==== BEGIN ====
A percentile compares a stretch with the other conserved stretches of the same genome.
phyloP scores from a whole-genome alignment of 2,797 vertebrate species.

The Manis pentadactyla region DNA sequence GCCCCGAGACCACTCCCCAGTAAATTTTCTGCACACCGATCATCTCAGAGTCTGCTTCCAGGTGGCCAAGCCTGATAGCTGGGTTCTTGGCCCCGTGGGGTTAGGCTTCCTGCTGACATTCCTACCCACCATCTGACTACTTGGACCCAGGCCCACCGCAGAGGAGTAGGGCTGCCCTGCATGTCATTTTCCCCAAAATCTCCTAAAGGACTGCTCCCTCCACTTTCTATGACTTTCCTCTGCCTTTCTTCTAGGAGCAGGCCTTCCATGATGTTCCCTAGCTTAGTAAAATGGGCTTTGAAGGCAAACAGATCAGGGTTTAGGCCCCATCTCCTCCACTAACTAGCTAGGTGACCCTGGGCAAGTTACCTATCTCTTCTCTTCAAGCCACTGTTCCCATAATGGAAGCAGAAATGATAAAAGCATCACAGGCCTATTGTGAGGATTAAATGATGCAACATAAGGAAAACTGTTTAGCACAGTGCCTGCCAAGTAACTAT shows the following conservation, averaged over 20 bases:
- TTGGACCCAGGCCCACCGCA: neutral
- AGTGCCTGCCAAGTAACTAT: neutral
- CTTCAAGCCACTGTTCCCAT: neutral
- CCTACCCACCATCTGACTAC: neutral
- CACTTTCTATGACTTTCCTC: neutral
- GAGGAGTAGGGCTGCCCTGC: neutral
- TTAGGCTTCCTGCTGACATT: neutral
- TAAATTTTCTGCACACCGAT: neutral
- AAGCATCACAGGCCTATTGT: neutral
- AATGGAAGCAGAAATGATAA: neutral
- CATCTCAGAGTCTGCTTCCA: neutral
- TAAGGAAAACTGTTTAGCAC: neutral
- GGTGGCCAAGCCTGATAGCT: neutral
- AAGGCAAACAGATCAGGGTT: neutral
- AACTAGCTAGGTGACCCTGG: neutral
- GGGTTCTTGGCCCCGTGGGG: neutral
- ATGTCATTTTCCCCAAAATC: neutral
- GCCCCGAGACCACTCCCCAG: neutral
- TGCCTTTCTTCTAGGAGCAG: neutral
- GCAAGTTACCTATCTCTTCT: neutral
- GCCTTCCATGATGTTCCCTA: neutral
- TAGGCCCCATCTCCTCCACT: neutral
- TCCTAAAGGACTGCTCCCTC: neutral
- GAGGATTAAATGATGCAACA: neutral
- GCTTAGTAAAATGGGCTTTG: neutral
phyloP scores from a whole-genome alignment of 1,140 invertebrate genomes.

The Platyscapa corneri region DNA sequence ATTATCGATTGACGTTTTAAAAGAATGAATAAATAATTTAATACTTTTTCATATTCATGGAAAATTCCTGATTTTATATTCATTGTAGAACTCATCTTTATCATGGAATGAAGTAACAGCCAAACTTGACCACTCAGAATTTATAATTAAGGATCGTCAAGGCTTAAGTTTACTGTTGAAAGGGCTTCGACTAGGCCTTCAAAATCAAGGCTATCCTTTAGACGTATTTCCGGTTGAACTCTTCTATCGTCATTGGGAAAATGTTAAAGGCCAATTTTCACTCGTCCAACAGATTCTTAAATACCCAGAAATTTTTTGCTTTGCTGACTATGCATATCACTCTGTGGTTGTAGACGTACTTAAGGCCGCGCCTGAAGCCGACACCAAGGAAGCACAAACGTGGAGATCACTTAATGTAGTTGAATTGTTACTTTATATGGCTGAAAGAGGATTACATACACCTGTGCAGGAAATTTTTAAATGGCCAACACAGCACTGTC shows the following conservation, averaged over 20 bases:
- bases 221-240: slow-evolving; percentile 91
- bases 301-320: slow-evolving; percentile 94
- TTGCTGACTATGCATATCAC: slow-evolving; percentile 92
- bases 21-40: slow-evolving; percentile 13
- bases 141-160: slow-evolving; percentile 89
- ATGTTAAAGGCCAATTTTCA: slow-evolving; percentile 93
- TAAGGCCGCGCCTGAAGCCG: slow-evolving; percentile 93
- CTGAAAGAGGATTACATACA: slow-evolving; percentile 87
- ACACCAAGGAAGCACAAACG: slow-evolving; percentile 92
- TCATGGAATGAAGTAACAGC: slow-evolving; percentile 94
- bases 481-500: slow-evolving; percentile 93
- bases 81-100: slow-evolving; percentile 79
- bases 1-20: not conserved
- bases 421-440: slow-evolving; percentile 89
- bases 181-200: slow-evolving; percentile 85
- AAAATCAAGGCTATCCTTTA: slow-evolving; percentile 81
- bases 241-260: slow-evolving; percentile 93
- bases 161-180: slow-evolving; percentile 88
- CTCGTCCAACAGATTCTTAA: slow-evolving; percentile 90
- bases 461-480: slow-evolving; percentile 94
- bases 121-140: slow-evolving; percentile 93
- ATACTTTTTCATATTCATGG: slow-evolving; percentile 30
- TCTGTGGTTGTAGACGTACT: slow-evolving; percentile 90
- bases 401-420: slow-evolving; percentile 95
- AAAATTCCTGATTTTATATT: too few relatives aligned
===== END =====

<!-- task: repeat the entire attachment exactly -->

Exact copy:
A percentile compares a stretch with the other conserved stretches of the same genome.
phyloP scores from a whole-genome alignment of 2,797 vertebrate species.

The Manis pentadactyla region DNA sequence GCCCCGAGACCACTCCCCAGTAAATTTTCTGCACACCGATCATCTCAGAGTCTGCTTCCAGGTGGCCAAGCCTGATAGCTGGGTTCTTGGCCCCGTGGGGTTAGGCTTCCTGCTGACATTCCTACCCACCATCTGACTACTTGGACCCAGGCCCACCGCAGAGGAGTAGGGCTGCCCTGCATGTCATTTTCCCCAAAATCTCCTAAAGGACTGCTCCCTCCACTTTCTATGACTTTCCTCTGCCTTTCTTCTAGGAGCAGGCCTTCCATGATGTTCCCTAGCTTAGTAAAATGGGCTTTGAAGGCAAACAGATCAGGGTTTAGGCCCCATCTCCTCCACTAACTAGCTAGGTGACCCTGGGCAAGTTACCTATCTCTTCTCTTCAAGCCACTGTTCCCATAATGGAAGCAGAAATGATAAAAGCATCACAGGCCTATTGTGAGGATTAAATGATGCAACATAAGGAAAACTGTTTAGCACAGTGCCTGCCAAGTAACTAT shows the following conservation, averaged over 20 bases:
- TTGGACCCAGGCCCACCGCA: neutral
- AGTGCCTGCCAAGTAACTAT: neutral
- CTTCAAGCCACTGTTCCCAT: neutral
- CCTACCCACCATCTGACTAC: neutral
- CACTTTCTATGACTTTCCTC: neutral
- GAGGAGTAGGGCTGCCCTGC: neutral
- TTAGGCTTCCTGCTGACATT: neutral
- TAAATTTTCTGCACACCGAT: neutral
- AAGCATCACAGGCCTATTGT: neutral
- AATGGAAGCAGAAATGATAA: neutral
- CATCTCAGAGTCTGCTTCCA: neutral
- TAAGGAAAACTGTTTAGCAC: neutral
- GGTGGCCAAGCCTGATAGCT: neutral
- AAGGCAAACAGATCAGGGTT: neutral
- AACTAGCTAGGTGACCCTGG: neutral
- GGGTTCTTGGCCCCGTGGGG: neutral
- ATGTCATTTTCCCCAAAATC: neutral
- GCCCCGAGACCACTCCCCAG: neutral
- TGCCTTTCTTCTAGGAGCAG: neutral
- GCAAGTTACCTATCTCTTCT: neutral
- GCCTTCCATGATGTTCCCTA: neutral
- TAGGCCCCATCTCCTCCACT: neutral
- TCCTAAAGGACTGCTCCCTC: neutral
- GAGGATTAAATGATGCAACA: neutral
- GCTTAGTAAAATGGGCTTTG: neutral
phyloP scores from a whole-genome alignment of 1,140 invertebrate genomes.

The Platyscapa corneri region DNA sequence ATTATCGATTGACGTTTTAAAAGAATGAATAAATAATTTAATACTTTTTCATATTCATGGAAAATTCCTGATTTTATATTCATTGTAGAACTCATCTTTATCATGGAATGAAGTAACAGCCAAACTTGACCACTCAGAATTTATAATTAAGGATCGTCAAGGCTTAAGTTTACTGTTGAAAGGGCTTCGACTAGGCCTTCAAAATCAAGGCTATCCTTTAGACGTATTTCCGGTTGAACTCTTCTATCGTCATTGGGAAAATGTTAAAGGCCAATTTTCACTCGTCCAACAGATTCTTAAATACCCAGAAATTTTTTGCTTTGCTGACTATGCATATCACTCTGTGGTTGTAGACGTACTTAAGGCCGCGCCTGAAGCCGACACCAAGGAAGCACAAACGTGGAGATCACTTAATGTAGTTGAATTGTTACTTTATATGGCTGAAAGAGGATTACATACACCTGTGCAGGAAATTTTTAAATGGCCAACACAGCACTGTC shows the following conservation, averaged over 20 bases:
- bases 221-240: slow-evolving; percentile 91
- bases 301-320: slow-evolving; percentile 94
- TTGCTGACTATGCATATCAC: slow-evolving; percentile 92
- bases 21-40: slow-evolving; percentile 13
- bases 141-160: slow-evolving; percentile 89
- ATGTTAAAGGCCAATTTTCA: slow-evolving; percentile 93
- TAAGGCCGCGCCTGAAGCCG: slow-evolving; percentile 93
- CTGAAAGAGGATTACATACA: slow-evolving; percentile 87
- ACACCAAGGAAGCACAAACG: slow-evolving; percentile 92
- TCATGGAATGAAGTAACAGC: slow-evolving; percentile 94
- bases 481-500: slow-evolving; percentile 93
- bases 81-100: slow-evolving; percentile 79
- bases 1-20: not conserved
- bases 421-440: slow-evolving; percentile 89
- bases 181-200: slow-evolving; percentile 85
- AAAATCAAGGCTATCCTTTA: slow-evolving; percentile 81
- bases 241-260: slow-evolving; percentile 93
- bases 161-180: slow-evolving; percentile 88
- CTCGTCCAACAGATTCTTAA: slow-evolving; percentile 90
- bases 461-480: slow-evolving; percentile 94
- bases 121-140: slow-evolving; percentile 93
- ATACTTTTTCATATTCATGG: slow-evolving; percentile 30
- TCTGTGGTTGTAGACGTACT: slow-evolving; percentile 90
- bases 401-420: slow-evolving; percentile 95
- AAAATTCCTGATTTTATATT: too few relatives aligned